A Touch of Goodwill
By Michael Hawkins
From this distance, he looked aged beyond his prime. He stood hunched over, hands pushed deep into the pockets of his jeans. His thin red nylon jacket rippled in the cold December wind. He wore a white stocking cap peppered with holes, the same one he always wore. The clouds of his breath were as thick as cigarette smoke. I have seen this man every day for ten months, but I am always taken aback when I see him up close. As I moved to where he stood, his youthful features came into focus. A beard that refused to grow evenly covered smooth cheeks. His dark brown hair stuck out from under his stocking cap. He looked at me with pleading eyes, the eyes of a man whose dreams have betrayed him. From a distance, he looked like any other bum on the streets of Atlanta. Up close he was one of a kind.
I had never spoken to the man before. In fact, I've never initiated conversation with a vagrant in my life. My preconceptions of the homeless were instilled by my father at an early age. "It's not that they can't work, it's that they won't," he used to say, as if it were true of each and every one of them. "They ain't worth a second thought." While I had doubts that every homeless person was just too lazy to provide for himself, I had still never given one the time of day.
I walked alongside the alley, just a few feet from where the young man stood hunched over a smoldering trash barrel. I saw the flame that provided his warmth fizzle down to a puff of smoke. A cold rain began to fall, reducing his chances at comfort even more. His pleading eyes bore into me. I had never spoken to a homeless person, but at that moment, looking into his heartbroken eyes, I decided that it was time for the wall of silence to come down.
"Merry Christmas," I said to him.
His eyes lit up with joy, as if those two words were best ever spoken to him. "Merry Christmas to you, sir," he said warmly.
I smiled and turned to continue toward my apartment. I heard him call me from behind. "Sir, do you have any change to spare? I have not eaten in quite a while."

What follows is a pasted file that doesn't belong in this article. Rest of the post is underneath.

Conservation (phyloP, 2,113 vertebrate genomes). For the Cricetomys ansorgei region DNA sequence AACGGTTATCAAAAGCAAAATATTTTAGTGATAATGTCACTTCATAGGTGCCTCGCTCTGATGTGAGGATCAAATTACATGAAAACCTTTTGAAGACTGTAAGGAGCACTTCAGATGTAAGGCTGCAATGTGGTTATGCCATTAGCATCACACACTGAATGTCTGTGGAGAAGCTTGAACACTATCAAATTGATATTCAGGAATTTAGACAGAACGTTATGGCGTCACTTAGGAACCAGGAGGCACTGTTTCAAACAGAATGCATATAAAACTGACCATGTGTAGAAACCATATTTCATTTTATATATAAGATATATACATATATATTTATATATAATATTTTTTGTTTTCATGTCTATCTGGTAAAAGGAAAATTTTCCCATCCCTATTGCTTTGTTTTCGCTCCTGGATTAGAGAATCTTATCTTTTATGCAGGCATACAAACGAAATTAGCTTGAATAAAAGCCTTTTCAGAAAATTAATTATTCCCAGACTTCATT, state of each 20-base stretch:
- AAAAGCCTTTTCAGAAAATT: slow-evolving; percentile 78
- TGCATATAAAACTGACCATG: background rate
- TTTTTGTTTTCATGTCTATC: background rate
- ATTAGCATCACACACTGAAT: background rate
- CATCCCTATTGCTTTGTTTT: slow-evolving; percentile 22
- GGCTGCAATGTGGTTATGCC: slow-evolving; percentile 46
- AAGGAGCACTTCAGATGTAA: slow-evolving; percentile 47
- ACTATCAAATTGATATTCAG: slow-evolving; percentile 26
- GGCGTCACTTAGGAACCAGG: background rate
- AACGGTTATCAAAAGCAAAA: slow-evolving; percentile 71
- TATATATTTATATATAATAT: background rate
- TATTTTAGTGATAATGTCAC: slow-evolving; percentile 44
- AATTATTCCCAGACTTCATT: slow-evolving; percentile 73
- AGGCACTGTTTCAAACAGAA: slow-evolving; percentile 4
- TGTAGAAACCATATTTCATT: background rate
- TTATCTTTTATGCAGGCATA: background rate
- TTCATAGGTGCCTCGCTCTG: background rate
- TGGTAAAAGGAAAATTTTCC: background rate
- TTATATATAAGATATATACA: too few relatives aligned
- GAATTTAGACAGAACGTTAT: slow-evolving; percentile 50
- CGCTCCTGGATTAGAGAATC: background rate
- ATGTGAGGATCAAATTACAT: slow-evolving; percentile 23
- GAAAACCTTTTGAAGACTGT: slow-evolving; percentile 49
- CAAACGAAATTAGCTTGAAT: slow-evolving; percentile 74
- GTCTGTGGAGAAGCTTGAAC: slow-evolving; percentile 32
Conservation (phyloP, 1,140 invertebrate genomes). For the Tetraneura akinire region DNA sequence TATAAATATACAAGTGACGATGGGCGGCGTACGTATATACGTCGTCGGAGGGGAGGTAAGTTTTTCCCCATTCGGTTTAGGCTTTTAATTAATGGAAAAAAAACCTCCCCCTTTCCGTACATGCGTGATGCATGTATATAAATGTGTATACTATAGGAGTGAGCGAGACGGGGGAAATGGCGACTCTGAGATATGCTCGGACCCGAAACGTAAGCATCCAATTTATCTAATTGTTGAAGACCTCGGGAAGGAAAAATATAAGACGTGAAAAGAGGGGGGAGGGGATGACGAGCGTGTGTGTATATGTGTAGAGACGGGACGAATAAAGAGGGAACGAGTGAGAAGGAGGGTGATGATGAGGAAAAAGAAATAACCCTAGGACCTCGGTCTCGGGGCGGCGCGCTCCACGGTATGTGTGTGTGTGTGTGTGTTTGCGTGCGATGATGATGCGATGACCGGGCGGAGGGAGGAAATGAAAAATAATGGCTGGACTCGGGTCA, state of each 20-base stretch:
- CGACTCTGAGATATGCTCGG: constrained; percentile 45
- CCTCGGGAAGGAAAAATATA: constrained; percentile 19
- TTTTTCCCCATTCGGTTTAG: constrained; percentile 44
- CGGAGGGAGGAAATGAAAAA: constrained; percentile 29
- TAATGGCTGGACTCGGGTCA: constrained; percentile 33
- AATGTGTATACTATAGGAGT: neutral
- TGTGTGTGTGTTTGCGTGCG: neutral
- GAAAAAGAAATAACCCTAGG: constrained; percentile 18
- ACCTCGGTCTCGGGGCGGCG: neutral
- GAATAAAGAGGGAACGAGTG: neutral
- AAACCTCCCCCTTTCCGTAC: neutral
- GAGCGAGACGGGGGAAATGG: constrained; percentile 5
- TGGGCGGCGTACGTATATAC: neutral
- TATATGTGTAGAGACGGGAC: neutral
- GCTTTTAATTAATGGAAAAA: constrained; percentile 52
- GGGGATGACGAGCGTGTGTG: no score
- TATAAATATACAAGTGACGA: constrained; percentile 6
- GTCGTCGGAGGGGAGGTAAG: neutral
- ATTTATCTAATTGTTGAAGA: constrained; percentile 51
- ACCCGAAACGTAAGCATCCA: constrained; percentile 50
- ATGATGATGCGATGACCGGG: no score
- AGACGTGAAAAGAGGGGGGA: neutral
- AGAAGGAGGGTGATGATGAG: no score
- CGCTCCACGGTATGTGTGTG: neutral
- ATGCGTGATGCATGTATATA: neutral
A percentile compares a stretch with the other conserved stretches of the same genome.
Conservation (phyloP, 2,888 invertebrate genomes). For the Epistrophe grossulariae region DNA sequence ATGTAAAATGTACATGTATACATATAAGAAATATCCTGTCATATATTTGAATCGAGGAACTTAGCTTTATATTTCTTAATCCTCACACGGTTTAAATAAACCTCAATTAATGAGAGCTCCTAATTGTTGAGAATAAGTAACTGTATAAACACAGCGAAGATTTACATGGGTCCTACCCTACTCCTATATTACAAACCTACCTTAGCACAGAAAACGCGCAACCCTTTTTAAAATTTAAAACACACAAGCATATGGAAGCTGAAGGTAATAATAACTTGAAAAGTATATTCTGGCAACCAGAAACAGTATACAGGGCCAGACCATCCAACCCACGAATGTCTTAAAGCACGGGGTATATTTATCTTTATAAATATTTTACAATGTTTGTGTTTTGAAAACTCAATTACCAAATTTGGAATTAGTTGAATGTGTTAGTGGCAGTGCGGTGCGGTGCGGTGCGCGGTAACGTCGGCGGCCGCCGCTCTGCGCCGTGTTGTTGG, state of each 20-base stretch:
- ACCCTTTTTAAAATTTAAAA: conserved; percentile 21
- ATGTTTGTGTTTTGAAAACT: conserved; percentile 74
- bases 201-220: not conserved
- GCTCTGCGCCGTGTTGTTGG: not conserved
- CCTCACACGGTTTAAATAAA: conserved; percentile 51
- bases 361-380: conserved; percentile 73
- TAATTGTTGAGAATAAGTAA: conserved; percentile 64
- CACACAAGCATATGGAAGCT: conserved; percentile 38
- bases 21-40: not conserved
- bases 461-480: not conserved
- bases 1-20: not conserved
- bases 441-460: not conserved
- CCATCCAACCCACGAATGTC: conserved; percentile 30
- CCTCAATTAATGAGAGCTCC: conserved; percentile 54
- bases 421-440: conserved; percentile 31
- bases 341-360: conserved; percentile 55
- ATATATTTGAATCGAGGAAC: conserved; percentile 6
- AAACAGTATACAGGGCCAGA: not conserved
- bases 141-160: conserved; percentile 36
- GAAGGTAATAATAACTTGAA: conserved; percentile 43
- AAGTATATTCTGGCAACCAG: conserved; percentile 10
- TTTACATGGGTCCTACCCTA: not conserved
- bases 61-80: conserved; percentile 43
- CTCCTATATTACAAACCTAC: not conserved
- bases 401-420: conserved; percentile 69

His voice was as remarkable as his appearance. He did not talk like others living on the street. His speech suggested good rearing, an educated upbringing. Nevertheless, I was not willing to part with my pocket change too easily. I turned and faced him. He eagerly awaited my reply.
"I might give you some money," I said. "But you're going to have to earn it."
The young vagrant looked puzzled. "Earn it? How so?"
"Tell me a story. Entertain me. If I like the story, I'll give you enough money for a good meal."
"I donít know any stories."
"Someone like you, out here on the streets day in and day out? I'll bet youíve seen all kinds. Surely you have at least one story you can tell me."
"Really, I can't think of one."
"A joke, then," I said. "Make me laugh."
"I'm no more a comedian than a storyteller. Sorry. I won't bother you any more. Have a Merry Christmas." With that, he started back toward his trash barrel in the dark alley.
The young man had done nothing to prove my father wrong about the homeless. Disappointed, I turned my back to the man and headed for home. Suddenly, he called to me again.
"Say, where are you headed?" The man was walking toward me again.
I continued walking toward my apartment but slowed to allow him to catch up. I told him I was going home.
"Christmas with the family?"
I swallowed hard. The man could not have possibly known that he had hit a nerve with that question. This would be my first Christmas alone. My wife Catherine had left me in February. She said I loved the bottle more than her, and there was not room in my life for both of them. I had been spending nine of the last ten months trying to prove her wrong. I resorted to binge drinking for the first few weeks after she left, as any good alcoholic would, but I had finally decided that I would have to overcome drinking to have any hope of winning her back. Christmas Eve marked my ninth full month of sobriety, but Catherine still would not give me another chance.
"I'm spending Christmas alone," I said. "Not that it's any of your business." I quickened my pace, hoping he would not try to keep up.
The man quickened his pace as well. "Christmas alone, huh? Mighty sad. I should know. I've spent many alone myself."
"I'm sure you have." I was growing weary of his persistence. I regretted wishing him a happy holiday in the first place.
"Say, I know what I could do for you, to earn that meal, I mean. Let me cook Christmas dinner for you." His eyes were sparkling with excitement. He was practically skipping beside me.
"What in the world are you talking about? You can cook?"
"Of course. I finished a degree in the culinary arts down in Charleston. When I started working, I spent too much time at the bar and not enough in the kitchen. That's how I wound up here."
I stopped in my tracks and looked at him. The rain started coming down harder. "See! There's a story! And you said you didnít know any." I reached into my pocket and passed him a handful of change. He took the change, stared at it a moment, then looked up at me with disappointed eyes. "You have a Merry Christmas," I said, hoping he would go away satisfied with the buck fifty or so in his possession. I started walking briskly toward home, which was now only two blocks away.